With all of the recent negative attention on niqab, I have been considering ways to show my solidarity with our sisters that wear niqab. My experience with niqaabis has been mostly pleasant although there have been some bumps in the road. Niqabis are individuals just like everyone else but their clothing can evoke a lot of rhetoric and negative emotions from Muslims and non-Muslims.
Some Experiences with Niqabis:
I saw my first niqabi walking in the mall in Virginia shortly after I moved from New York in 2001. This was just a few days after 9/11. I remember being fascinated by her dress. She was wearing pants and a long sleeve shirt and a half-face niqab and she was confidently walking next to a guy who I assumed was her husband. I remember trying to look at her once or twice surreptitiously so that she didn’t think I was just baldly staring at her.
Some of the sisters I am closest to wear niqab or used to wear niqab.
A nice niqabi sister from Saudi helped teach me my alif, baa, taa in the Nurani Qaida.
A nice niqabi sister from Egypt volunteered to teach the New Muslim class I used to attend.
Some niqabis, I know were insulted by some guy passing by while a group of friends were having breakfast at a lake. And the hijabis sprang to their defense and confronted the guy.
Several sisters and I were shopping for winter coats and a non-Muslim guy came up to us (or more specifically to the niqabi sister) and asked her why she “wore that thing.” She had a pleasant conversation with him and he said that he would like his daughters to become more modest and observe hijab.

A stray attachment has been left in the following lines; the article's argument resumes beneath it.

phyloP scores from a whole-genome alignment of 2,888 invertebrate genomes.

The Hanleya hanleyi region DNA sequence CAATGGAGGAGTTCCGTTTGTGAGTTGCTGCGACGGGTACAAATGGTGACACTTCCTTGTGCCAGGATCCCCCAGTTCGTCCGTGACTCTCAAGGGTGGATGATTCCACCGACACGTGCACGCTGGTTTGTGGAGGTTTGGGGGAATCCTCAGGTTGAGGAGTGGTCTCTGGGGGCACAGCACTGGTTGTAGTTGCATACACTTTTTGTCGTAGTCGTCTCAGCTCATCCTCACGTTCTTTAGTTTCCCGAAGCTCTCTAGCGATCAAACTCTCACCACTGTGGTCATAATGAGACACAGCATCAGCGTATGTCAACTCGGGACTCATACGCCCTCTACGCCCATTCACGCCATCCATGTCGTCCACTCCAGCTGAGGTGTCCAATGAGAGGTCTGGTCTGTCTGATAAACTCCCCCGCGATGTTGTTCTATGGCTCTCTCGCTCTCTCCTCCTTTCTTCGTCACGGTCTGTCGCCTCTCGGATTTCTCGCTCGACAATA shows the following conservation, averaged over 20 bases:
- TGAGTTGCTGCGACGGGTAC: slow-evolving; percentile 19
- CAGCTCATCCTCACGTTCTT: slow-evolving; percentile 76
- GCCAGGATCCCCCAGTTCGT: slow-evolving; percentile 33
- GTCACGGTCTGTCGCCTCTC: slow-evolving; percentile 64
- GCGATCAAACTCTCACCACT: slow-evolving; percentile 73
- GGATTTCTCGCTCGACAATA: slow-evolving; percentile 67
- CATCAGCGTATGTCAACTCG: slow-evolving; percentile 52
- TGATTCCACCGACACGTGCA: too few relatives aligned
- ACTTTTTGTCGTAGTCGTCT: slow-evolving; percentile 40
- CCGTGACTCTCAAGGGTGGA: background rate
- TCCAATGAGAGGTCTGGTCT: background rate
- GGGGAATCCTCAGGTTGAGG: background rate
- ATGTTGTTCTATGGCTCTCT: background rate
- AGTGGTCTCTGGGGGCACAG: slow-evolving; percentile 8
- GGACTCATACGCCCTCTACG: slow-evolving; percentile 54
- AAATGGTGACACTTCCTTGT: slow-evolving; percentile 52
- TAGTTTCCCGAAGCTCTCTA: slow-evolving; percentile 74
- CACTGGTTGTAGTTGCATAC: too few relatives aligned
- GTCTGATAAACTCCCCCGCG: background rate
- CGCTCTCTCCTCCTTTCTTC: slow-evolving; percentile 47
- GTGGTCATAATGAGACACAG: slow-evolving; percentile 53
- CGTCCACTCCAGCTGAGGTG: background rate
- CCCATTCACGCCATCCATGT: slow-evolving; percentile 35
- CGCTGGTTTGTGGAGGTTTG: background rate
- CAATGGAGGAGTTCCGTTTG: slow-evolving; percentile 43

On Eid, I was waiting in line with another sister and her husband for quite a while at a Muslim shop, when a niqabi just cut in front of all of us and set her items on the counter with no shame whatsoever.
At the courthouse in Alexandria, where far too many of us have spent enough time there over the past few years to be on a first name basis with some of the staff, a lead prosecutor in one of the paintball trials said wryly during a recess to one of his companions, “Hey, check out that burka” motioning to a sister who was wearing niqab. Side Note: The security guards at the federal courthouse in Alexandria will ask sisters to lift up the niqab to verify your identity matches you id card.
A niqabi sister was the one who said to a group of sisters that the best thing about her new school was that there were “no black people”.
A niqabi sister and a former niqabi sister were among the first ones to give me eid gifts.
Another niqabi sister bought me gifts for no discernible reason and gave me money to pay the tolls on my way back from Canada.
Several niqabi sisters have been very hospitable to me and invited me to their homes for meals shortly after we met for the first time.
I am very conscious of the negative stares and comments from others when I am with other hijabis and more especially when I am with niqabis. I feel very protective of my niqabi sisters when we are out in public and sometimes feel like a tiger ready to pounce if someone tries to harm them.
The amount of discussion about wearing niqab in the West does not make sense considering that the percentage of Muslims that wear it is probably less than 2% and that is being generous. While the clothing of western niqabis may stand out, they are such a small minority that even if they all stopped wearing it and there is no reason why they should, all of the problems of dialogue, integration, assimilation, immigration, and tolerance would still exist.
I promise not to judge people by their clothing. I promise to defend the right of women to decide for themselves how they wish to dress. I promise to not take any positive or negative experiences I have had with sisters dressed a certain way to extrapolate and make generalizations about them or others with similar fashion choices. I promise to not sit idly by while people try to force you to uncover or cover to fit their perceptions of modesty.